Tonight in Seattle:  

I Capture the Castle

I Capture the Castle

I Capture the Castle

In a minute I'll get to gushin' about this beautiful, enchanting film, because I'm chompin' at the bit to heap limitless praise upon it… so I'll just get the minor criticisms out of the way first. There are a few plot obscurities -- it's adapted from a lengthy Dodie Smith novel, and at times essential details seem skimmed over or too-quickly executed. (Consequently, the presentation of the literary world at the time seems a bit thin.) And there are a couple of supporting performances that occasionally go just a little too far over-the-top for comfort.

Now forget what you just read, because I was utterly, hopelessly captivated by I Capture the Castle. I'm telling you I lost myself completely in its sumptuously-presented domain of a young writer who feels compelled to bear the weight of an imperfect world on her shoulders. The film she inhabits isn't a perfect one either, but that may just be the reason I have more pure affection for this gem than for any other offering at SIFF 2003.

The story begins with a gorgeously-shot flashback scene of a family driving down a sunny country road in 1920s England. In the first of many voiceover dialogues from her diary, Cassandra Mortmain (Romola Garai) explains that her famous father James (Bill Nighy), a newly-published first-time novelist, is moving her mother, younger brother, and older sister Rose to a remote Sussex castle; he hopes the new digs will inspire him to continue his winning streak as an author. The family in the motorcar is handsome and contented; these are halcyon days for the Mortmains, and their very existence seems faultless and charmed. "It is a golden memory," Cassandra wistfully declares, "and I am suspicious of it."

Cut to twelve years later, when the nitty-gritty of the story takes place, and we understand her distrust. The gorgeous castle has dilapidated into a rat-infested sinkhole, the kids' long-dead mother has been replaced with a freakshow bohemian stepmomma named Topaz (Tara Fitzgerald), Rose (Rose Byrne) has taken to bellyaching incessantly about the family's wretched state, and, worst of all, James' creative well has run dry -- he hasn't written a thing this entire time. Publication royalties are kaput. Months' worth of back rent is due.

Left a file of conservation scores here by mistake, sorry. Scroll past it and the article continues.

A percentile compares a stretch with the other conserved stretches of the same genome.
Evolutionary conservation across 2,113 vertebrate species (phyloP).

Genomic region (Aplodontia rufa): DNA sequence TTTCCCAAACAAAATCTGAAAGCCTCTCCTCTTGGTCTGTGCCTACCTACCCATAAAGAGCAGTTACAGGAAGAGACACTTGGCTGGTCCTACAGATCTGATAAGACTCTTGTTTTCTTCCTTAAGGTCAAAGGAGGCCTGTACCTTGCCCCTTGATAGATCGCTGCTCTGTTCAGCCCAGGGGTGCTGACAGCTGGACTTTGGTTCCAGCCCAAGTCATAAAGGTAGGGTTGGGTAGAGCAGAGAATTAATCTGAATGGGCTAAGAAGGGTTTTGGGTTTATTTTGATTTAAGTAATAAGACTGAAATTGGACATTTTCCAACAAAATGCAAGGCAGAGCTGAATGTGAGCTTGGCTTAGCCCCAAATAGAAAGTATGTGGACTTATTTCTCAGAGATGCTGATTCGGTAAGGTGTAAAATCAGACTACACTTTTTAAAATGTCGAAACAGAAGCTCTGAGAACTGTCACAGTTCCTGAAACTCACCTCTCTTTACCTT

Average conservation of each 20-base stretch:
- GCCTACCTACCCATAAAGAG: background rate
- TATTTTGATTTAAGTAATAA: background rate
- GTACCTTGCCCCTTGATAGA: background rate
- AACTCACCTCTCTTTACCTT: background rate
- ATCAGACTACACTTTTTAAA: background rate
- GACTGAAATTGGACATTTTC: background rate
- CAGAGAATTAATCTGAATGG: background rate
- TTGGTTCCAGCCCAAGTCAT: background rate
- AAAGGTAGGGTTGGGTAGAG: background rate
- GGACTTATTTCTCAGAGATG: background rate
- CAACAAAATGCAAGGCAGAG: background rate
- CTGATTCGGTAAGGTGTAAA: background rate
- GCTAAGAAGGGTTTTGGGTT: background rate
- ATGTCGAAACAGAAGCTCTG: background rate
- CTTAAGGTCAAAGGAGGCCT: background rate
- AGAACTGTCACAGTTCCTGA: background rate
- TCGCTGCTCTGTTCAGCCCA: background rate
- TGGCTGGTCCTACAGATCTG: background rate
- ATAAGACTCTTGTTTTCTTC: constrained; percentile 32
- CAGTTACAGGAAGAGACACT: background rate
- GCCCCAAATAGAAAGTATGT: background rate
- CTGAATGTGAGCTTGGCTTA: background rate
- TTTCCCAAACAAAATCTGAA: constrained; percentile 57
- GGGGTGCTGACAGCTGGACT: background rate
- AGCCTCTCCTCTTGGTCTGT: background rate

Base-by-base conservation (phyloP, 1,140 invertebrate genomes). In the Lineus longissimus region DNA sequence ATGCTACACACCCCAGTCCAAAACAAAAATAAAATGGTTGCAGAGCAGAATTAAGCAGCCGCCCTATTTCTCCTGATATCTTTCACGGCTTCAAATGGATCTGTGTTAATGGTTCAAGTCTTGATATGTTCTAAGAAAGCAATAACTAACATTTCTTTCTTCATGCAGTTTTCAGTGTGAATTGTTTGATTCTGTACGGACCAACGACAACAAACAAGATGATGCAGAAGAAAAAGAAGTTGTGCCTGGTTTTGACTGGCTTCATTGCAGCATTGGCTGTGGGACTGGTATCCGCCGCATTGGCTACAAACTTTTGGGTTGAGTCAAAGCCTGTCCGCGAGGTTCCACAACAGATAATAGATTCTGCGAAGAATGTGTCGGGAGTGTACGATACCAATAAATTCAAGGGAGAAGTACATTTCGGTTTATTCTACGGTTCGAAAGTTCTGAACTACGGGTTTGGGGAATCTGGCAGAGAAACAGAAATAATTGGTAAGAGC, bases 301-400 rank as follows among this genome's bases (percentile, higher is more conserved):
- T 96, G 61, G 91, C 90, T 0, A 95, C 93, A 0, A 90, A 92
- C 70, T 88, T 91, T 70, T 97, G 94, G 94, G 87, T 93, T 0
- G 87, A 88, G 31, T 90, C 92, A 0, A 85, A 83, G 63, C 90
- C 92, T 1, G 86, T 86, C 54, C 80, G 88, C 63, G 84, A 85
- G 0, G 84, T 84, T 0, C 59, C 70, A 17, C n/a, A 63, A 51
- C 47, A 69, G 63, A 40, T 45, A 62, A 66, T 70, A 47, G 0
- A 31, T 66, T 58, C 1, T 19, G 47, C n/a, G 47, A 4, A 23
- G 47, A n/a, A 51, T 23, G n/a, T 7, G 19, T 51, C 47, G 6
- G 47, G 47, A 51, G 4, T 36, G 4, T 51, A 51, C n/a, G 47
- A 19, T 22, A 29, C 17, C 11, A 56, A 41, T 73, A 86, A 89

Enter the wealthy Cottons (E.T.'s Henry Thomas and Buffy's Marc Blucas), strapping American brothers and rightful owners of the paltry property. They'll eventually become friends of the troubled clan, then unwittingly get Rose and Cassandra all stirred up with feelings of love, lust, and a desire to escape their financial dilemma.

Speaking of strapping boys, let's not forget the sweet and beautiful servant Stephen (Henry Cavill), so devoted to the Mortmains that he's been working for years without pay. And speaking of getting stirred up, he sure had me all hot and bothered. At one point Topaz states that he "looks like all the Greek gods rolled into one." I couldn't agree more. One understands why Cassandra gets rosy-cheeked and flustered whenever he's around.

But that's the only hint I'll give as to what transpires. The myriad twists and turns of who falls for whom, who likes whom in only a companionly way, who is heartbroken as a result, and who gets butt-nekkid are too wonderful for me to ruin with a minimal play-by-play. Just know that this aspect of the film makes for an irresistably charming love story, enriched with Cassandra's elaborate fantasies, diary entries, and ongoing self-analysis.

Yet there's something darker looming beneath it all -- and when emotionally-crippled James finally deals with his creative block (not to mention the secret tragedy of his wife's death), it's really Cassandra's doing. But, then again, what isn't? Many wrongs are left up to this smart and unassuming girl to make right, and if she weren't around her realm would go to hell in a handbasket. Big burden, and I simply can't imagine a better Cassandra than Romola Garai, who walks the fine coming-of-age line impeccably.

By the way, author Dodie Smith is best known for her novel The Hundred and One Dalmatians. And another interesting tidbit: I Capture the Castle nearly became a Hollywood movie before Smith had completed it. In 1943 the first three chapters were shown to MGM, which was interested in filming it if she would dictate the rest of the plot to a secretary. She declined and put the unfinished book aside for a couple of years; it wasn't published until 1948. Why this rich material took so long to get on the screen is a mystery, but now we have a modestly budgeted BBC version that works just fine, thank you. And it's in good hands with first-time feature director Tim Fywell, who does a magnificent job of showing us Cassandra's inmost heart.

And when he gets us to the last page of her diary, and the last shot of the movie, I Capture the Castle reaches absolute, bittersweet perfection. Cassandra scribbles only eight little words, of just one syllable each. And what she says means everything.

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